Nadal pretty much has locked up the #1 ranking for the rest of the year with a lead that will only increase if he has a strong summer on the North American hard court circuit. And Rafa really seems keyed in on winning a first U.S. Open title--the only major accomplishment in the game yet to elude him.

Happy 234th America!


Have a happy and safe Independence Day, fellow Americans.

No Holiday For Shoppers

I stopped at the Apple Store at Westfarms Mall on my way to South Windsor this afternoon (I had to see about a minor repair to my MacBook Air). I was surprised the store was even open on Independence Day, as were most stores in the mall. It wasn't crowded there, of course, but I guess commerce does not take a vacation on one of the year's biggest holidays.

Wimbledon Wrap-Up


The final weekend was anticlimactic, I suppose, mostly because this year's Wimbledon Championships was an absolutely wild ride, with plenty of upsets, near upsets, and terrific showdowns. A few quick thoughts:

  • For all the millions of pounds the All-England Club spent on the retractable roof on Centre Court, the tournament did not experience one rain delay in 2010.

  • Who would have expected the Williams sisters and the Bryan brothers to lose the way they did in doubles?

  • We may have seen the last Wimbledon in which Roger Federer entered as a favorite.

  • And the Isner/Mahut marathon is surely one for the ages.

  • Ditto Venus Williams.

  • Though the men's final couldn't hold a candle to the five-set duals of the preceding three years, it was pretty cool seeing how Rafael Nadal dominated by improving his game.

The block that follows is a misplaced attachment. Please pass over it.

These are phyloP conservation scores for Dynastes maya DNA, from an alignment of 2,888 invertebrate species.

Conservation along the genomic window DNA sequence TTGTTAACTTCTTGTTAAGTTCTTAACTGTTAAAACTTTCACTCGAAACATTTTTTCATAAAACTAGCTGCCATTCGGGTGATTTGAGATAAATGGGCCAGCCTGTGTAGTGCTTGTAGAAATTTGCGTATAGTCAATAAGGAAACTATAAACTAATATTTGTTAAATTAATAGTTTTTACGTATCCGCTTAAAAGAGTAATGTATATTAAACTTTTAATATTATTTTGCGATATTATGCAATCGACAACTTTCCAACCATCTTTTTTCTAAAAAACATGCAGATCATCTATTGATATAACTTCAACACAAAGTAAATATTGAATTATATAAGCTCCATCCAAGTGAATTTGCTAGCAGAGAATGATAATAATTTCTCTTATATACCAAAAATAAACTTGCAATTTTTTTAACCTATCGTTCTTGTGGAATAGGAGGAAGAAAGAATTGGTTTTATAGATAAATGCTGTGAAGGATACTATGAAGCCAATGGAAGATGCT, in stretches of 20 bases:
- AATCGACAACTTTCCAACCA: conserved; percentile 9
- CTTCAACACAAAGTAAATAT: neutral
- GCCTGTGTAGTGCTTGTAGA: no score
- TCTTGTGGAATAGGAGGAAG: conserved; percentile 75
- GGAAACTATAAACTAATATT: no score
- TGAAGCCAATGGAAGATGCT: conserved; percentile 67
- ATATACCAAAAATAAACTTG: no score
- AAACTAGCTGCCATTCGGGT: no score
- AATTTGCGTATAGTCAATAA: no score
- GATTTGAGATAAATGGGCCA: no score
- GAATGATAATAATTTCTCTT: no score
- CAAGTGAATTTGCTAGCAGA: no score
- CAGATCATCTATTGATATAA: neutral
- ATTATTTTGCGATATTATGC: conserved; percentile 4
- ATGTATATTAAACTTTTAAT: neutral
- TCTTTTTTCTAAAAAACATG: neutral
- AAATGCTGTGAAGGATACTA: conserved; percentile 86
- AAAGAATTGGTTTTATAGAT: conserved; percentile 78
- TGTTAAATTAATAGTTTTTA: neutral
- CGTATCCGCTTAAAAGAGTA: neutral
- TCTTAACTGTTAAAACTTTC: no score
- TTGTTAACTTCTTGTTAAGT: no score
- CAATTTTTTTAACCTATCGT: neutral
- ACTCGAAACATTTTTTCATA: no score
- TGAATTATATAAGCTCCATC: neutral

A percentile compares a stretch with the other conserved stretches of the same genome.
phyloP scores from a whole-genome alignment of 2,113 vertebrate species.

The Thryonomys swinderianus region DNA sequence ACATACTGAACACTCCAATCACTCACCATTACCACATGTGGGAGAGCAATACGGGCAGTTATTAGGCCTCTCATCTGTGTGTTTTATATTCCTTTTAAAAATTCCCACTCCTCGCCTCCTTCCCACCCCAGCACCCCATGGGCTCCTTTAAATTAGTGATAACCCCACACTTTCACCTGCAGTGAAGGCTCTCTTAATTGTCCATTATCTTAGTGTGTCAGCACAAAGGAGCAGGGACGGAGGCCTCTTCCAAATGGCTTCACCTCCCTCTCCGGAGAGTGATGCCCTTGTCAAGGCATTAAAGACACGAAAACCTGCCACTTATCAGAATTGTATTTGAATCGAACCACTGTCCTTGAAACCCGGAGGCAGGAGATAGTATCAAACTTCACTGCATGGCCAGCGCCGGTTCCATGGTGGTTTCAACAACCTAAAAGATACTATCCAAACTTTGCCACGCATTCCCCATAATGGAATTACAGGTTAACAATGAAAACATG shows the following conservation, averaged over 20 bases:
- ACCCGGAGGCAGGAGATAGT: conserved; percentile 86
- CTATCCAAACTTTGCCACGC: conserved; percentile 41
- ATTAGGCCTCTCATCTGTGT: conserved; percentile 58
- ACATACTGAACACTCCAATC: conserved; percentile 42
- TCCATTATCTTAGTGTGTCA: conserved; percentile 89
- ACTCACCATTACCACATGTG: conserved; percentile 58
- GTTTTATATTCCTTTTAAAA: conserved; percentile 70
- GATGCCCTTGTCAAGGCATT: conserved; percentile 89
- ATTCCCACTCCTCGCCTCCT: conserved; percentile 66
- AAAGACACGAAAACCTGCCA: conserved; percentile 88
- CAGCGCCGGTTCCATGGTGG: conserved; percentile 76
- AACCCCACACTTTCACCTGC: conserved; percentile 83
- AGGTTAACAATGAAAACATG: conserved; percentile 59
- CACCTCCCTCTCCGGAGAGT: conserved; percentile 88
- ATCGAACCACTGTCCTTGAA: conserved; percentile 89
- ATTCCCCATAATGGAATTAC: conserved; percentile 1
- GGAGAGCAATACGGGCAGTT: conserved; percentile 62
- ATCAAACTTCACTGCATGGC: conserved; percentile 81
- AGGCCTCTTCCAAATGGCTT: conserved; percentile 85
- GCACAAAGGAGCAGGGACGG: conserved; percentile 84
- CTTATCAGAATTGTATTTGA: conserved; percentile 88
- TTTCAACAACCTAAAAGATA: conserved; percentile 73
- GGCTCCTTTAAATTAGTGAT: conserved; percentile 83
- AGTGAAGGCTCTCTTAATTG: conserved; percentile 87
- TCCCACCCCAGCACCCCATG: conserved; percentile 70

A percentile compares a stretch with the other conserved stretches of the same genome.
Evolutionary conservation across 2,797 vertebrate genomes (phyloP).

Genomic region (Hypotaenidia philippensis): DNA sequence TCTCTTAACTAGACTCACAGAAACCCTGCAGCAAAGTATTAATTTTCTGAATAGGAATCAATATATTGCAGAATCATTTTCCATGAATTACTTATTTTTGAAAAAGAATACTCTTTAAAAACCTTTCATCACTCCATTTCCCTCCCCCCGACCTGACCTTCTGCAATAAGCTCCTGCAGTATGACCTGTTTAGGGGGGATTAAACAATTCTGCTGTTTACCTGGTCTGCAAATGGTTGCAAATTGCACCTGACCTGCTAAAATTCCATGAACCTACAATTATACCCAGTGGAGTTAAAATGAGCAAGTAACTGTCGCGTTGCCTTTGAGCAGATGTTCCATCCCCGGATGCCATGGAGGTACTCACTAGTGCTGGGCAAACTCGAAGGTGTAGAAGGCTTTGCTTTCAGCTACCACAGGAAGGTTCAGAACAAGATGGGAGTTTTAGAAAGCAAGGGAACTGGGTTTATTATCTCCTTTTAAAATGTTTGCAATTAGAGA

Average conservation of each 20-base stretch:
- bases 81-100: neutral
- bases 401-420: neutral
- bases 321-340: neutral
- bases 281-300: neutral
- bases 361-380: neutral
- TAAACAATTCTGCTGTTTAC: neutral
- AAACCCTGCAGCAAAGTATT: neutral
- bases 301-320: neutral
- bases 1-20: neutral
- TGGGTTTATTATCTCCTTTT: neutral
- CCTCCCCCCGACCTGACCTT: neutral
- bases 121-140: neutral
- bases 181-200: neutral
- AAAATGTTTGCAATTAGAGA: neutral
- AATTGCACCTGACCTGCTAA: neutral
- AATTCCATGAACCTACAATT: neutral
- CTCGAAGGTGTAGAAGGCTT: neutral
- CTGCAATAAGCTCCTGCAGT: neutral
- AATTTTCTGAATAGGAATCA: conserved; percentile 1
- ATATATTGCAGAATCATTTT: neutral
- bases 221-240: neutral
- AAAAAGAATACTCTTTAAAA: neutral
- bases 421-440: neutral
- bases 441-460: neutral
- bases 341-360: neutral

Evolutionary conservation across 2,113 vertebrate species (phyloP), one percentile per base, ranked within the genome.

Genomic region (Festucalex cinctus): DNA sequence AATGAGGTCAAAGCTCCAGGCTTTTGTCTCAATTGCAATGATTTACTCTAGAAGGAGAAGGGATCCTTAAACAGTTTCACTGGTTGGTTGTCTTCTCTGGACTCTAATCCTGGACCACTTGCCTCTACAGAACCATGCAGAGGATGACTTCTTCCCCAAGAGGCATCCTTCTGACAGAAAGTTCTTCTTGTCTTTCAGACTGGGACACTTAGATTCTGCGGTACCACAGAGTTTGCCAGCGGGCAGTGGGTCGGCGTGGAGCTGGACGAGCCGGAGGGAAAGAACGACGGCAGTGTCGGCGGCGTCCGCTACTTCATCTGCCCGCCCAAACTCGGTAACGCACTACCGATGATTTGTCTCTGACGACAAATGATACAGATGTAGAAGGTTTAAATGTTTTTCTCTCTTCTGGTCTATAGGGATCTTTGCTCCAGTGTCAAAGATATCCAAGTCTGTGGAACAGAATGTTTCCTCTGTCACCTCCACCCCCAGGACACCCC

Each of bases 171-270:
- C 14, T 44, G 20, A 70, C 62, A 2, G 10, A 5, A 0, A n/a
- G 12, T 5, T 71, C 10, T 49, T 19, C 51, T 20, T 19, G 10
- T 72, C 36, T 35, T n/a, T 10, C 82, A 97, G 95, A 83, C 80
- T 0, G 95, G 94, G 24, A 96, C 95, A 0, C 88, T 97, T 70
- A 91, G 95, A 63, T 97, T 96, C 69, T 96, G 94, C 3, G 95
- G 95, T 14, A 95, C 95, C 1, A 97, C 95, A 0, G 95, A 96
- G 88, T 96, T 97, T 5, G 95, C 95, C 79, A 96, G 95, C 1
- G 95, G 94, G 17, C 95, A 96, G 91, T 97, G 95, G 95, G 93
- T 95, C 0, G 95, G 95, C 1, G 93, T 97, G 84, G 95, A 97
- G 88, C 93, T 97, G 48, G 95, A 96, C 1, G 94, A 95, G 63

• Same with Serena Williams and her serving.

Time to decompress now.

July 6, 2010

Serena Scores S.I. Cover This Week


Very nice!

July 5, 2010

Post-Slam Letdown

I always find the first day or two after one of the major tennis tournaments finishes up, there is a void in my daily routine--no need to check the scores or tune in to see televised action. I had gotten used to thinking about the daily match schedule and checking tennis-related blogs and reportage. Now that's all done--at least until the U.S. Open rolls around. I guess it's a mild form of some kind of postpartum-like experience!

July 6, 2010

A Pound Of Flesh


On a hot and humid evening in New York City, I watched the flip side of The Public Theater's summer Shakespeare In The Park repertory offerings: The Merchant Of Venice. Al Pacino's Shylock was the big name here, but the cast--most of whom appeared in The Winter's Tale that I caught last week--was very capable indeed. This was a gripping take on the play, and Pacino made Shylock generally sympathetic without undermining the character's complexity. The "comedy" aspects of the play--principally the relationship between Portia and Bassanio--worked quite well to balance the drama onstage.

July 7, 2010

Magazines Of The Future?